Gotta check this out. The Aussie Bible!
Message for Mary (Luke 1:26-38)
When Libby was six months gone, God sent the same angel’this Gabriel bloke’to a backblocks town called Nazareth, in the Galilee shire, to a nice young girl who was engaged to the local carpenter, Joe Davidson. Her name was Mary.
The angel said to her, ‘G’day Mary. You are a pretty special sheila. God has his eye on you.’Mary went weak at the knees, and wondered what was going on.
But the angel said to her, ‘Don’t panic, don’t chuck a wobbly. God thinks you’re okay. You’re about to become pregnant, and you’ll have a son, and you’re to call him Jesus. He will be a very big wheel, and will be called the Son of God Most High. God will give him the throne of his father, your ancestor, King David, and he will be in charge of the whole show forever.’
‘But how’? said Mary. ‘Joe and I have done the right thing, we’ve never’ well, you know. I mean to say, I’m still a virgin.’
The angel answered, ‘Leave the mechanics up to God. This is heavenly stuff. God’s Spirit will come upon you, and the Big Brain behind the Big Bang will manipulate the necessary molecules to make it happen. So this little kid of yours will be as special as it’s possible to be, and he’ll be called God’s own Son. Look, even Libby, your old cousin, is preggers’at her age! God can do these things. In fact, Libby is in her sixth month because nothing is impossible with God.’
‘God’s in charge,’ Mary answered. ‘If that’s what God wants, then it’s what I want to.’
Then the angel nicked off and left her alone.
Mary visits Elizabeth (Luke 1:39-56)
Mary didn’t muck about. She got packed and ankled it up to a town in the hills, where she went straight to Zeck and Libby’s place, so that she could say ‘G’day’ to Lib. When Libby heard Mary’s ‘Cooee’ at the front door the baby in her womb gave a kick like a footie player at a grand final, and Lib was filled with God’s Spirit. With a big grin, and a voice that could rattle windows, she said: ‘Good onya Mary! You beaut! God’s chosen you out of all the sheilas in the world, and your baby will be God’s toddler. But, stone the crows, why would the mum of my Big Boss, my Lord, come and see me’ As soon as I heard the sound of your voice my little bun in the oven went bananas with excitement. Good onya for believing what God told you’for believing that God can do what he says he can do.’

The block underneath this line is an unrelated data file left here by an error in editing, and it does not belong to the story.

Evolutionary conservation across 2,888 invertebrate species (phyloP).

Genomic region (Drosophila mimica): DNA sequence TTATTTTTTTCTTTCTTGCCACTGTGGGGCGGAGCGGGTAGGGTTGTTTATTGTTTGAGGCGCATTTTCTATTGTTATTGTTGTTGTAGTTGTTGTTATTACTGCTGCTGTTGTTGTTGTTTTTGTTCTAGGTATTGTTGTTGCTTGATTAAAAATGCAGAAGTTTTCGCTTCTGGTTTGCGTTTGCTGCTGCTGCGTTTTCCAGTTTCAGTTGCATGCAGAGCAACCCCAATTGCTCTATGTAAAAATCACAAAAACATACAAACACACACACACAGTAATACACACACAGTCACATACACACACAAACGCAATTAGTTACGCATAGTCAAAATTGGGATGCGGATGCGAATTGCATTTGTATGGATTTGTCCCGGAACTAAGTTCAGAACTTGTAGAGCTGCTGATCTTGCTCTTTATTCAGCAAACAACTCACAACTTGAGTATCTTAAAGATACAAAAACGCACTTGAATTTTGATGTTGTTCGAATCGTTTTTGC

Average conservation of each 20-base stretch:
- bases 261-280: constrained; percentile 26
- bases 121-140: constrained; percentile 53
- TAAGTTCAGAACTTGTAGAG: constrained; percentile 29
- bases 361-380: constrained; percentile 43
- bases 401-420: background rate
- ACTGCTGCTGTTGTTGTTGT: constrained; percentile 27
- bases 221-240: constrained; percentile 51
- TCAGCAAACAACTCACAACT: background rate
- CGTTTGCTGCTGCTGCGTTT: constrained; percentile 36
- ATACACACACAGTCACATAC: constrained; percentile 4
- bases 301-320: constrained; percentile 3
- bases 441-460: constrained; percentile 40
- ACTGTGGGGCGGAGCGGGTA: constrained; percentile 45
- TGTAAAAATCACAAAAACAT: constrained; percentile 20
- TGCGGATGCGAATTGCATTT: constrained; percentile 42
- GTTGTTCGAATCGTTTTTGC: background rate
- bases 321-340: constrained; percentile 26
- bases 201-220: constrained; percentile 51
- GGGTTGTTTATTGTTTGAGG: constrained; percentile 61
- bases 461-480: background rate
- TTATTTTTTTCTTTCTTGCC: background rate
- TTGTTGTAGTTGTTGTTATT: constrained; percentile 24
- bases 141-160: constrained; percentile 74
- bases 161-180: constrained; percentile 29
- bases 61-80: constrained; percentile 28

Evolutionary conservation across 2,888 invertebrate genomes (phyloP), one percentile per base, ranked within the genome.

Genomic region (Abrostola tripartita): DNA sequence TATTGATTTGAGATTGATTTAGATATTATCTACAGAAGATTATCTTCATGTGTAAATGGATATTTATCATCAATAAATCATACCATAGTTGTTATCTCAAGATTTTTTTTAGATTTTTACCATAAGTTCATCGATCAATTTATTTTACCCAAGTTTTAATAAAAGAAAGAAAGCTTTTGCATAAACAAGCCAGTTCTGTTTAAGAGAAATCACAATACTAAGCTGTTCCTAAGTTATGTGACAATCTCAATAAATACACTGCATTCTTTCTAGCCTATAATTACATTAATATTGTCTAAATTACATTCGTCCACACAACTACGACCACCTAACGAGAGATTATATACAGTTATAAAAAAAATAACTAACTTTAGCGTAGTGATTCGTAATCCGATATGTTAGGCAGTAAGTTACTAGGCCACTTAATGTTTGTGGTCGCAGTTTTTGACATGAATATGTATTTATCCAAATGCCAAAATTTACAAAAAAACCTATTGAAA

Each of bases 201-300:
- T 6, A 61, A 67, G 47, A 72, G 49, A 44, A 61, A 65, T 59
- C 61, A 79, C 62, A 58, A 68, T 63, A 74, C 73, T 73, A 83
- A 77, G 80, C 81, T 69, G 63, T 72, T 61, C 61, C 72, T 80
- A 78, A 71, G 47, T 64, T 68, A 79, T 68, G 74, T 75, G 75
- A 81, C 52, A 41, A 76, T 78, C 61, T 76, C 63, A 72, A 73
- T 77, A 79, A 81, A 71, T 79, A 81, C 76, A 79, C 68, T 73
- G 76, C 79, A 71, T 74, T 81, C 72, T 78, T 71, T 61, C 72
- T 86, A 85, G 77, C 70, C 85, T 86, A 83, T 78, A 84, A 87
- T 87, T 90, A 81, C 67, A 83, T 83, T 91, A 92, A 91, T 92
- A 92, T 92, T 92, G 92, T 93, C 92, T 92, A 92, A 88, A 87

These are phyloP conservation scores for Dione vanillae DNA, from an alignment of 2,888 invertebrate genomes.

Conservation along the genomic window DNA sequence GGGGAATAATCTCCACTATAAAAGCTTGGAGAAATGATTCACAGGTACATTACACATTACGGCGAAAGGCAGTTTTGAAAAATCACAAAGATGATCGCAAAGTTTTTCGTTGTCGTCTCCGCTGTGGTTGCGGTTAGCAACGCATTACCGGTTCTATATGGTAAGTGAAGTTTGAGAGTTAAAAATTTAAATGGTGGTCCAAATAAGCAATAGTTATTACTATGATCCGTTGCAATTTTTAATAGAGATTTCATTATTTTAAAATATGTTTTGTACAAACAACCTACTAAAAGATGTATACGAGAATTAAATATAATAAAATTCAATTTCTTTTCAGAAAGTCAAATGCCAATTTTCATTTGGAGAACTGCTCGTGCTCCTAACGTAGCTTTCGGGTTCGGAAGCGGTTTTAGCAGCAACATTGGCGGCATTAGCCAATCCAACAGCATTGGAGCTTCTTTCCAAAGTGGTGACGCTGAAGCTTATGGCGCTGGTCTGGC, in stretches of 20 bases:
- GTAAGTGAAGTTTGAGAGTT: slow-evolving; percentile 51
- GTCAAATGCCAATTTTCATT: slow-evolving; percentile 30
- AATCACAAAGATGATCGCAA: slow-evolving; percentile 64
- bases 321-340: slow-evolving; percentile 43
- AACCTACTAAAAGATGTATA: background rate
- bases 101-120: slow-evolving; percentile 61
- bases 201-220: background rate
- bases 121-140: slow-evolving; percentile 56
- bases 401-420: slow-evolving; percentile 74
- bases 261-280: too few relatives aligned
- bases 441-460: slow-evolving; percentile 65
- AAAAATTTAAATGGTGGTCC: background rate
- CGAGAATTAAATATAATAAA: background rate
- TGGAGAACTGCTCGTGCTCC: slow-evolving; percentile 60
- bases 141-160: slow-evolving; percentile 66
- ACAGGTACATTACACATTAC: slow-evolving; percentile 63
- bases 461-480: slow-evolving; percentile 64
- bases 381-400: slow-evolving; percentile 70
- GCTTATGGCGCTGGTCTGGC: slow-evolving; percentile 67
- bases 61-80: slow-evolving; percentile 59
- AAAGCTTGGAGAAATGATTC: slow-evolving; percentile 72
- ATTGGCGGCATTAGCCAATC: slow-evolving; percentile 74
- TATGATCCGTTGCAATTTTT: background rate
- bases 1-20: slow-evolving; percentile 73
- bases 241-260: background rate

And then Mary said, ‘My soul is as happy as Larry with God and my mind is just buzzing with God my Rescuer because he picked me’me! And I’m about as important as a bottle washer’s assistant! But from now on everyone who ever lives will call me well off’looked after by God’for the One who can do anything has done great things for me. His name is the only Name that matters. His gentleness rolls on like a river. He has done great things that would just knock your socks off. The rich, the stuffed shirts, the boss cockies, don’t impress God; he knocks them off their perch. But those who don’t have tickets on themselves he gives a hand to. He provides tucker for the hungry and sends the toffee noses away without a feed. He has wrapped his great arms around his chosen. He hasn’t forgotten his kindness and gentleness. Exactly what he promised yonks ago is what is happening now.’
Mary stayed with Libby for a few months and then nicked off back home again.
John is born (Luke 1:57-66)
When her nine months were up Libby popped her sprog. The next-door neighbours and the rellies all heard that God had been kind to her, and were tickled pink.
On the 8th day they came to circumcise the little tyke (as the habit was in those days) and they were going to call him ‘Zeck’ after his Dad, but his mum spoke up and said, ‘Not on your Nellie. Call him ‘John’.’
They said, ‘But hang on’you haven’t got any rels named ‘John’.’
They made signs to Zeck, his Dad, to find out what handle he wanted to give the kid. He asked for a bit of paper and pencil, and he knocked them all for six when he scribbled down, ‘His name is ‘John’.’ At once Zeck could talk again, and then he couldn’t stop yabbering, saying how terrific God was. The next-door neighbours had the wind knocked right out of them by this, and soon the bush telegraph was full of it, and in the hill country it was all they talked about.